Potty Gardening Club – Fantastic Fungus
Summer has come to an end and autumn is now with us as plants die back and trees slowly go to sleep ready for the winter. This is the time of year when another lifeform is popping up in gardens and woods and lots of other places. They are neither Plant nor Animal. They are rarely noticed but are essential to our survival, as well as wildlife and the countryside. Fungi are a fantastic life form, they are everywhere; in the soil, the air, in, on and within plants and animals, in food and in the human body. They are present in rivers lakes and the sea . Together with bacteria, fungi are responsible for breaking down organic matter and releasing carbon, oxygen, nitrogen and phosphorus into the soil and the atmosphere.
As soon as something dies fungi gets to work breaking it down; rotting it, digesting it and recycling it back into the soil. There are about 14,500 species in the UK. Have a look at the photos of some I have found in my garden and out and about. You may be able to find some in your own garden but REMEMBER SOME MAY BE POISONOUS! so please don’t handle them. Mushrooms and toadstools you see growing in your garden or in the woods are only a very small part of a much larger organism. The main body is hidden beneath the ground and may spread throughout the woods or your garden for many kilometres in area just below the ground, with a cotton thin web (filaments) which digests and rots organic matter, absorbing it into the body of the surface growing fungi.
When fungi reproduce, a sometimes brightly coloured and sometimes stinky fruit-containing spore breaks through the ground. These are the mushrooms we see and the spores are the fungi’s version of seeds. Insects, worms, slugs, snails and animals love fungi and feed on it during the autumn. Squirrels and mice gather it to help stock the larder before winter comes. For us Humans fungus is important; Edible mushrooms, morels and truffles make a delicious meal and fungus (yeast) is used in making bread, some cheeses, wine and beer. One form of fungi is a green mold, Penicillium notatum, that attacks fruits. Perhaps you have seen this yourself at home when fruit has been left to long. Well, Alexander Fleming in 1928 noticed it. That same green mold he was growing in a culture dish had a clear ring around it where no bacteria grew. This was the beginning of the development of Penicillin, the antibiotic drug that fights Staphylococcus.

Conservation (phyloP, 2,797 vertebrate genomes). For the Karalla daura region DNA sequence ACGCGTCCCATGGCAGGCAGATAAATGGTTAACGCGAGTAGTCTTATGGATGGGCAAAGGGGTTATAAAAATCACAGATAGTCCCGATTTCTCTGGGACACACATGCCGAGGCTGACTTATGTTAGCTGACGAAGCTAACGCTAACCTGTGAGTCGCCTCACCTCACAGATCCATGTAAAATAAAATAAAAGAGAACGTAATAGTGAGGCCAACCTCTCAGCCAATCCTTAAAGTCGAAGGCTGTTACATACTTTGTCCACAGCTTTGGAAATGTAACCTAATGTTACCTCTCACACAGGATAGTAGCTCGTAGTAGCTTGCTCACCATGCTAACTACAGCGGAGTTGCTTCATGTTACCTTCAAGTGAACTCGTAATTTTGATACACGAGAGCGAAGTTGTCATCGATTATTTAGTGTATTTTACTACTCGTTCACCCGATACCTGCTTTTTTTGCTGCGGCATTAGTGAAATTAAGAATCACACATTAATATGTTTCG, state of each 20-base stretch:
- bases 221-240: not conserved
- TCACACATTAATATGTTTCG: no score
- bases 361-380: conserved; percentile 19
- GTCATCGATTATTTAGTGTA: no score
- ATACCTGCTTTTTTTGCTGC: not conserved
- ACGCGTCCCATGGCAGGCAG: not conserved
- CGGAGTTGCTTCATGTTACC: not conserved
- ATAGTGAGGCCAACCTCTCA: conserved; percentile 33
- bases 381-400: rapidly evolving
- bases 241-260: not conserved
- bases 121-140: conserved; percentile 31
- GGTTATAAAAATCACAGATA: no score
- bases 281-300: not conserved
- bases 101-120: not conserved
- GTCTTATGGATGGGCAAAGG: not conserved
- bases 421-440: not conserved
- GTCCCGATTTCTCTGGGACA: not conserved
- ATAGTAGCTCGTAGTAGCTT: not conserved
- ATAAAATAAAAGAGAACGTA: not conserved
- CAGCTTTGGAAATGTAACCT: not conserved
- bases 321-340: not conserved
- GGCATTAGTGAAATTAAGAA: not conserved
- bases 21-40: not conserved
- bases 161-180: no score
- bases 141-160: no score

Fungus has been around for nearly one billion years and have been found in some of the oldest plant fossils examined. Did you know that a giant prehistoric fossil has shown to be the remains of a tree-like fungus that could have grown up to 6 meters tall? Imagine, long before trees appeared on land earth could have been covered by giant mushrooms. Now thats some Fantastic fungus!
Written by Rob Gagliano, Casual Learning Development Leader and Natural Science Collections Volunteer